Johaug has won 11 of 12 World Cup distance races this season and leads those standings with 896 points. Weng is in second with 595 points.
It was not the day hoped for by the top American women. That reality became evident early in the classic portion of the race. By 3.8 k, Jessie Diggins had ceded 23.3 seconds, and Rosie Brennan 27.4. The time-bleeding trend never fully stabilized. Brennan was 18th through the exchange (+55.3), Diggins 24th (+1:04.1).
Brennan placed 17th overall (+1:46.6), while Diggins was 22nd (+1:55.0).
“Skiathlons are always a little unpredictable when we do so few in a year,” Brennan sent in a group email. “We were able to race on one of the new courses they have made for World Championships but due to lack of snow, we could only use one 3.75km course. The course is significantly hillier than the old course and skied quite well. However, doing a skiathlon on one course that’s split half classic half skate always causes some problems with not much room to pass. I felt very good today but struggled a lot moving through the field. I was frustrated with that but very happy about my feelings and skiing so I feel good that I am in a good place and have more good races to come.”
World Cup Coach Matt Whitcomb explained in a post-race interview that Diggins was feeling slightly off today with her sensations.
Post-race interview with U.S. World Cup Coach Matt Whitcomb discussing the women’s race
Post-race interview with U.S. World Cup Coach Matt Whitcomb discussing the race course
Also for the U.S., Cailtin Patterson returned to the World Cup after contesting U.S. Nationals in early January to place 34th (+3:16.5). Patterson moved up in the skate portion to 34th, after transitioning to skate in 42nd. Alayna Sonnesyn raced to 51st (+5:45.1).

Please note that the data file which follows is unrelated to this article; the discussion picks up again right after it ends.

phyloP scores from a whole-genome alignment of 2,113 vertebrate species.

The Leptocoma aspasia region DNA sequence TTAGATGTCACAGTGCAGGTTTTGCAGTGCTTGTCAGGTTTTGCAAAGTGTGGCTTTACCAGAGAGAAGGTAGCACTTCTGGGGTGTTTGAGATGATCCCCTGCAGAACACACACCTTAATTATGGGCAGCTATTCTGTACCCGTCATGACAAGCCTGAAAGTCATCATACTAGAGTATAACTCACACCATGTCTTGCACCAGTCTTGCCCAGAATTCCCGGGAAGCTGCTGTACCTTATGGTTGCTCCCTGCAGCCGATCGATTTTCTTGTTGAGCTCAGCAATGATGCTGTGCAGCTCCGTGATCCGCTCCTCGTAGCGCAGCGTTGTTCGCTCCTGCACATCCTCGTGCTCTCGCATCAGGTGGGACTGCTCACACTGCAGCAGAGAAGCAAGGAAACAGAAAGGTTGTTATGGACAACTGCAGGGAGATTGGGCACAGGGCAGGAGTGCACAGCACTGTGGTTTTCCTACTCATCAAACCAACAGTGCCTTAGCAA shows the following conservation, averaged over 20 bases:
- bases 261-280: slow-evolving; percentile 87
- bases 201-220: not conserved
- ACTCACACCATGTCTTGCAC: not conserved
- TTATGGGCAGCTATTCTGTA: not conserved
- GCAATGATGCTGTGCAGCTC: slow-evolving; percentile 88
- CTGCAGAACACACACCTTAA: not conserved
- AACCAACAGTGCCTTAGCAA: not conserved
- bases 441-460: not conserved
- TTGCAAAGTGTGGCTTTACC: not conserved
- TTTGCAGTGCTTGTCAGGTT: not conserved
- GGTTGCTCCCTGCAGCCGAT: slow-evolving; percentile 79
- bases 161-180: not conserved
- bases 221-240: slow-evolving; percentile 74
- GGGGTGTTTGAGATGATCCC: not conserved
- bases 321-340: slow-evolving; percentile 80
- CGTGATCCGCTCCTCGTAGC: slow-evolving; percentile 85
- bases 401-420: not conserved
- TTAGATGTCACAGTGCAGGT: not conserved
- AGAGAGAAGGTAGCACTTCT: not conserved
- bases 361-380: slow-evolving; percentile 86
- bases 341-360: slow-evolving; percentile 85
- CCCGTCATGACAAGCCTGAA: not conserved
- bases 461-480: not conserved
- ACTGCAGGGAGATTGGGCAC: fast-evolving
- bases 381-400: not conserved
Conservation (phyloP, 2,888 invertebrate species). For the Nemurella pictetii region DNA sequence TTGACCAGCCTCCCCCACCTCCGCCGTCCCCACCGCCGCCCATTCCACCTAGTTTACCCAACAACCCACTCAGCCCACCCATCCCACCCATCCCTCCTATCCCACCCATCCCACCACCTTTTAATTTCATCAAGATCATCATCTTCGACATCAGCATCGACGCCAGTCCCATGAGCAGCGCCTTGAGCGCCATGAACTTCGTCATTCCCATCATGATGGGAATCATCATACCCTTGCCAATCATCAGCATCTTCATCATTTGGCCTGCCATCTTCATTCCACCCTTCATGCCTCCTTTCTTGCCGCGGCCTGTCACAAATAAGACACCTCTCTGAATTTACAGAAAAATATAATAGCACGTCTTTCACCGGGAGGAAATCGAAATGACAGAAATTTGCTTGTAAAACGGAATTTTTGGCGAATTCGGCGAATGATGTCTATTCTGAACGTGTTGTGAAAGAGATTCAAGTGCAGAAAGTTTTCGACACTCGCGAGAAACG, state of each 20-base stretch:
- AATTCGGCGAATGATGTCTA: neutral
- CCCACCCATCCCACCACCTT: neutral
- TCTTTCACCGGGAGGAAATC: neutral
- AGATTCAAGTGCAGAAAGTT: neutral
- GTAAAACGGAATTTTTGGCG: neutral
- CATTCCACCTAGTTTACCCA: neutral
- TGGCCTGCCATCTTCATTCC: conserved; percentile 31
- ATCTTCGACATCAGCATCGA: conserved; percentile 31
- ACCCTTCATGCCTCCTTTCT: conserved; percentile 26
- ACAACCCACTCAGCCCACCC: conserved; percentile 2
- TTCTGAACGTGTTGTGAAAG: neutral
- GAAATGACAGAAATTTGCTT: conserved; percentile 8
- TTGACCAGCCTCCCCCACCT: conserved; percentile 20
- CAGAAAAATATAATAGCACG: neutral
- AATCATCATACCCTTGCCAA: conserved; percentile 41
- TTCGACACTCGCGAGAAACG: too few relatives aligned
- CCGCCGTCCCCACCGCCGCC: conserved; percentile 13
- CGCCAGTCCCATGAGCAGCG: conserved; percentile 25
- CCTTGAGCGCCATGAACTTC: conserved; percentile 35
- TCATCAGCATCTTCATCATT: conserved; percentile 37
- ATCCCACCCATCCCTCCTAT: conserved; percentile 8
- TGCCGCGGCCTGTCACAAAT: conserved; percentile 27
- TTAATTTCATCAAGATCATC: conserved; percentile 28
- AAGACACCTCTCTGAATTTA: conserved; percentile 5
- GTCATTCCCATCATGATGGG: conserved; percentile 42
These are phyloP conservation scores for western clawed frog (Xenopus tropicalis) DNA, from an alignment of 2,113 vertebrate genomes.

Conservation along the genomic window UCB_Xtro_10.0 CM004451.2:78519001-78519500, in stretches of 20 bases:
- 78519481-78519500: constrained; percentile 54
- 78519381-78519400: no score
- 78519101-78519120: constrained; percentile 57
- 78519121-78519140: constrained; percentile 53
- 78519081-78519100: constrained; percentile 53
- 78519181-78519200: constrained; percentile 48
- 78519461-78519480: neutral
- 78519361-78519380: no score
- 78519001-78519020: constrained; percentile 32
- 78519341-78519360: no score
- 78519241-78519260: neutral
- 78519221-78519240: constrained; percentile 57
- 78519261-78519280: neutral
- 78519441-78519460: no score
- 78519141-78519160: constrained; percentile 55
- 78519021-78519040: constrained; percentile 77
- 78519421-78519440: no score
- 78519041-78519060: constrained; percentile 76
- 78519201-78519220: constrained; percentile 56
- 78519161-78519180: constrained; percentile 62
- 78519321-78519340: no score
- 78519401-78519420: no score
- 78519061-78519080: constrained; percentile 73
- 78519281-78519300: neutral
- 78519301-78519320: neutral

For Canada, Katherine Stewart-Jones just missed the points in 31st (+2:40.2). Dahria Beatty placed 47th (+4:54.0).
“It was a fun race, I knew that I would need to make up positions in the classic part of the race without using too much energy… but I also knew the pace would start out fast,” Stewart-Jones emailed. “I was able to move up little by little throughout the race. I felt better on the skate portion but wasn’t quite able to close the gap to top 30. I am for sure a bit disappointed to be so close but it is also motivating to know that I can ski like that on a day where I don’t feel at my best! As for the team, I am really excited about our progress. Dahria has been consistently in the top 30 in World Cup sprints this year which is really exciting and her and Emily were really close to top 30 in Davos. The best is definitely yet to come with most of the team focusing on the Scando tour and World Cup finals!”
And with those concerned with the baggy bibs last week in Nové Město – it was a return to the form-fitting bibs we’ve come to know on the World Cup.
Racing continues tomorrow in Oberstdorf with a classic sprint.
Jason lives in Bend, Ore., and can often be seen chasing his two boys around town. He’s a self-proclaimed audio geek. That all started back in the early 1990s when he convinced a naive public radio editor he should report a story from Alaska’s, Ruth Gorge. Now, Jason’s common companion is his field-recording gear.